I saw firsthand the artistry and consistency that goes into making a pie at Mehaffies Pies, located at 3013 Linden Ave. in Dayton. When I asked Brian Phillips, who owns the business with his wife, Melanie, if he could talk with me about pie season, he invited me in to see the hard work that goes into making a pie.

I arrived at the business at 6 a.m. on a Friday and before I even walked in the doors I could smell the freshly baked pie. At that time, they had already made 2,000 pies, with plans to make 1,300 more.

Credit: Natalie Jones

Credit: Natalie Jones

It all starts with one employee loading dough into a machine that cuts it into about a six-inch block. A second employee puts the block of dough into another machine that flattens it out for the crust. There are three other employees working together to complete the pie using a large machine from the 1980s that spins. The first person lays down the pie crust into a tin, while the second person scoops filling into it. The first person puts a mark into the dough that will become the top crust to identify the flavor and lays it on top of the filling. The third person completes the pie by removing access dough, adding a sprinkle of topping and removing it from the machine to a pan that will go into an oven.

Brian recalled his first Thanksgiving at Mehaffies Pies when he was preparing to take ownership in November 2021. He said he was “in awe,” which is the best way to describe how I felt.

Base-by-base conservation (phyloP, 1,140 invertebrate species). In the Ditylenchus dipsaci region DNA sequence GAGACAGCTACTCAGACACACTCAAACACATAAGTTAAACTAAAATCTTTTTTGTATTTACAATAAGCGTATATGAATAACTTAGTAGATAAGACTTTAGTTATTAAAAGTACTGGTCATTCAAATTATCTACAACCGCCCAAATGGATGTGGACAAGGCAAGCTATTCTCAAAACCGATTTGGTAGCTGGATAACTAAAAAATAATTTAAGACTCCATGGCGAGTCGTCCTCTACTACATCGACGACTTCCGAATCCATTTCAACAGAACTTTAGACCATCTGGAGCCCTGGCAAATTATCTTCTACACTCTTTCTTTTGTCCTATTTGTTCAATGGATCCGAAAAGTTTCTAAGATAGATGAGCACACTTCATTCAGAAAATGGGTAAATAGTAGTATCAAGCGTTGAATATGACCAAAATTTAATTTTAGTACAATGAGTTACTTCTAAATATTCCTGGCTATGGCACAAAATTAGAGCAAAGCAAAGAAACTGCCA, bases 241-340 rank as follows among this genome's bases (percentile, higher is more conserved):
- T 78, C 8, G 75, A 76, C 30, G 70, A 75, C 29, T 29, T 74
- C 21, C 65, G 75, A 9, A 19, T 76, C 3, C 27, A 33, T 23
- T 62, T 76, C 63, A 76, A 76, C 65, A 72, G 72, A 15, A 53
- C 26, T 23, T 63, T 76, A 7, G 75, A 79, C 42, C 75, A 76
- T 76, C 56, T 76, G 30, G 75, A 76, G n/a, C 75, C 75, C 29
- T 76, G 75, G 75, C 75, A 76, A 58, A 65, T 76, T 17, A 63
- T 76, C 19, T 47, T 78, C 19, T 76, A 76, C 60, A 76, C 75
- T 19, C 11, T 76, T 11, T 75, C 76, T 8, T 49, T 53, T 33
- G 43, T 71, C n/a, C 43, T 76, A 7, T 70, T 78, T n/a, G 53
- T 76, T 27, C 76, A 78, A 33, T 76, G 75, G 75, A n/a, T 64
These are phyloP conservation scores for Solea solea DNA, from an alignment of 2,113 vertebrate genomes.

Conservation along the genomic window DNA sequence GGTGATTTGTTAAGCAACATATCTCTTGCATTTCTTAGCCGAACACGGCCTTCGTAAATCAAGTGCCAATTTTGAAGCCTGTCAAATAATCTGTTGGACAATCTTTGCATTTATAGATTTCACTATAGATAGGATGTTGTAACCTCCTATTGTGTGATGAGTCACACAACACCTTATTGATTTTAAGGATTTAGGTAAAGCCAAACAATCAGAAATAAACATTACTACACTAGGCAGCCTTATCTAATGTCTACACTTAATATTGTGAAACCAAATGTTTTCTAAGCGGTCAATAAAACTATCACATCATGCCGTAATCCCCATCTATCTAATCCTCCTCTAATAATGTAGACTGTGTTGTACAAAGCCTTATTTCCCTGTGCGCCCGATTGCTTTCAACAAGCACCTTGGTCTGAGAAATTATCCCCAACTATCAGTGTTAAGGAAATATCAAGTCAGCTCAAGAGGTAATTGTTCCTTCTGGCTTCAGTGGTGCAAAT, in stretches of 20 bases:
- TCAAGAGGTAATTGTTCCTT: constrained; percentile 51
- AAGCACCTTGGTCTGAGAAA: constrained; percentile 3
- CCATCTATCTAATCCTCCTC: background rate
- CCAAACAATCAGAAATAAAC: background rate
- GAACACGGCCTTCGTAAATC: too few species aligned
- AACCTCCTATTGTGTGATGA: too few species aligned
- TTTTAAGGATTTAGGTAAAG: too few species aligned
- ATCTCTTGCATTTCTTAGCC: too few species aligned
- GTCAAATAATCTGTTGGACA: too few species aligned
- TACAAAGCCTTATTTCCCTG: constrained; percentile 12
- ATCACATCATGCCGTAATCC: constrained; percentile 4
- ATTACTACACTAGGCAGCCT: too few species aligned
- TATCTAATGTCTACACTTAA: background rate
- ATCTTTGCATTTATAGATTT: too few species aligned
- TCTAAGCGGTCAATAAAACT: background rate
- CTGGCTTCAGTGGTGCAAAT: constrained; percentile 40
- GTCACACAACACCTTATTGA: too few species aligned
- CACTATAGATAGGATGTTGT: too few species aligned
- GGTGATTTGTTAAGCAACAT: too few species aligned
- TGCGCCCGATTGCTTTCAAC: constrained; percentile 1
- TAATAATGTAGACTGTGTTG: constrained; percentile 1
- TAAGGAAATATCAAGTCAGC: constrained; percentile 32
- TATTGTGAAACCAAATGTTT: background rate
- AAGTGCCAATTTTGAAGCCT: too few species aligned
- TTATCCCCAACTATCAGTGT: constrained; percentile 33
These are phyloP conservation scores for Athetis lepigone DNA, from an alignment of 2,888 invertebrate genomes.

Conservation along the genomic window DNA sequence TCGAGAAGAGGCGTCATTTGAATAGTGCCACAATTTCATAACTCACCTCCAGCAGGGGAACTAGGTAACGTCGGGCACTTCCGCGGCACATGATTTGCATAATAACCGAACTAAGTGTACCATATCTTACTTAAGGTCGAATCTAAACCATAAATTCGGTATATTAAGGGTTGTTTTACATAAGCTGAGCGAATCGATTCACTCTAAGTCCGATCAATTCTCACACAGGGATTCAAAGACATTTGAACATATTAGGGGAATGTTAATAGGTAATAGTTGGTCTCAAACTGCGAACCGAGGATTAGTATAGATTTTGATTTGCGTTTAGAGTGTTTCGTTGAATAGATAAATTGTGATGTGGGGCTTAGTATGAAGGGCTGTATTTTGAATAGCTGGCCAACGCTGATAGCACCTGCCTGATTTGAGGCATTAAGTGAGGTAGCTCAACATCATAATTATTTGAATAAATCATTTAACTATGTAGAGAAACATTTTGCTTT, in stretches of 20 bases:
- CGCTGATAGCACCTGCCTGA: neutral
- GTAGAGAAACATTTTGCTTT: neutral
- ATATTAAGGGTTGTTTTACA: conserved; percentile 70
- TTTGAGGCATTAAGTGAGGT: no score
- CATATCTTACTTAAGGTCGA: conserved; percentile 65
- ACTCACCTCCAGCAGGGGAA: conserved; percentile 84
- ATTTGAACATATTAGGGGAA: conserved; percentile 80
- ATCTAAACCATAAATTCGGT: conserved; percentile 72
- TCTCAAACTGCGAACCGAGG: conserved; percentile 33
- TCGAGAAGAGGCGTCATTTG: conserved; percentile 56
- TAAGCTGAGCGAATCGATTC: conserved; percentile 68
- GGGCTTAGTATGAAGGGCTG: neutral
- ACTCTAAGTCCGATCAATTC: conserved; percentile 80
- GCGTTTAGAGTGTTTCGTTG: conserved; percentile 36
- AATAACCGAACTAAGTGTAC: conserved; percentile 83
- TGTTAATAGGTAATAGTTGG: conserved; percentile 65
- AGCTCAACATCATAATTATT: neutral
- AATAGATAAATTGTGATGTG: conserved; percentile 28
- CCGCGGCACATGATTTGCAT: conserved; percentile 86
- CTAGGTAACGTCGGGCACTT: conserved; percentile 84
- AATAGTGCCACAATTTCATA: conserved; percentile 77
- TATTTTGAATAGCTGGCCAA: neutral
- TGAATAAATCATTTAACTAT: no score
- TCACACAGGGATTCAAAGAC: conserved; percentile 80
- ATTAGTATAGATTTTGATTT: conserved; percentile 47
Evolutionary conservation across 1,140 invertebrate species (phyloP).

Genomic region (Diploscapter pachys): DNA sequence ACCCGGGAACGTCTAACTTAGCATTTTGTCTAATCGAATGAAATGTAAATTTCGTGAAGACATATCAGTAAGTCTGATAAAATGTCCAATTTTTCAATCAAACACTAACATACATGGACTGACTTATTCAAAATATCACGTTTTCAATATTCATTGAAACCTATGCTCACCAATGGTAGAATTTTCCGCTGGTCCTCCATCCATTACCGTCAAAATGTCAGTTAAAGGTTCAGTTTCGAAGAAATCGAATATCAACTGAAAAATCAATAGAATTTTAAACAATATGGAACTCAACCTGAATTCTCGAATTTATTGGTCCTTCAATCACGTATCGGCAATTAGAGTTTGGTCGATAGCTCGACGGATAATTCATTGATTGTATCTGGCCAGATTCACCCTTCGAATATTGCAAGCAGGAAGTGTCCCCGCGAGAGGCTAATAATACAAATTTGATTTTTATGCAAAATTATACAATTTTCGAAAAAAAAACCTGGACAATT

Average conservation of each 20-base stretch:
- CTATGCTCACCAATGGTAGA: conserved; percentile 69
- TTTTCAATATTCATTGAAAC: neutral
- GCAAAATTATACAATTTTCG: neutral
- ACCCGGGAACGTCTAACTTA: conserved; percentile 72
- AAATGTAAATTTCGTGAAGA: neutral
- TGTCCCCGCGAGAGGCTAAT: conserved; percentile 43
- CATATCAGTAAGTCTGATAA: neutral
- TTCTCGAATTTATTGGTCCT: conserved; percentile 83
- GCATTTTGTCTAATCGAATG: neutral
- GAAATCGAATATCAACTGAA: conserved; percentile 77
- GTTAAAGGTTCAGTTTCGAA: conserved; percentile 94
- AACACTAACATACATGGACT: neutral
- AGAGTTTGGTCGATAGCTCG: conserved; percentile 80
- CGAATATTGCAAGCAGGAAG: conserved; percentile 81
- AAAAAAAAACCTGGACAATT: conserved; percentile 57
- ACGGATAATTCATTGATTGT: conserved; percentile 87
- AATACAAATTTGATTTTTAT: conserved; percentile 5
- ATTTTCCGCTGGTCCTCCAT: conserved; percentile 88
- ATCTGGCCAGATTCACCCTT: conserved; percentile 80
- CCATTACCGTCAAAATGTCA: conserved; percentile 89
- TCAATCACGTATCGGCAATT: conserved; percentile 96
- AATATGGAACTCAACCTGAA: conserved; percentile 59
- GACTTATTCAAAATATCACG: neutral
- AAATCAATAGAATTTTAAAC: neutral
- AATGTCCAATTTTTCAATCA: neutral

While five employees were working on the bulk of the pie, other employees within the business were packaging pies, adding labels and loading them into vans to be delivered.

Credit: Natalie Jones

Credit: Natalie Jones

Mehaffies across the region

Besides the retail portion of Mehaffies Pies on Linden, customers can purchase Mehaffies Pies at over 30 other retailers across the region. The business also operates the Pie Peddler, a fundraiser for schools, organizations and athletic teams.

The bakery’s busiest time of the year is in November around Thanksgiving when Pie Peddler is ending and Thanksgiving is beginning. During November and December, the bakery makes about five times more pies than an average month, Brian said.

Customer favorites include the Dutch Apple and Chocolate as well as Pecan and Pumpkin around the holidays. Mehaffies encourages customers to pre-order their Thanksgiving pies by Friday, Nov. 17. If you don’t meet the deadline, the shop on Linden Avenue will have pies available leading up to Thanksgiving.

Credit: Natalie Jones

Credit: Natalie Jones

Pie makes people happy

When I asked both owners what keeps them going throughout their busiest time of the year, they said it’s their customers.

“I like the excitement of our customers’ face when they leave here because they’re happy,” Phillips said.

“There’s nothing better than a warm pie out of the oven — the smell, the look,” Hyde-Klaiber said. “It’s one of my favorite parts of my job to deliver a pie because that makes everybody happy.”

About the Author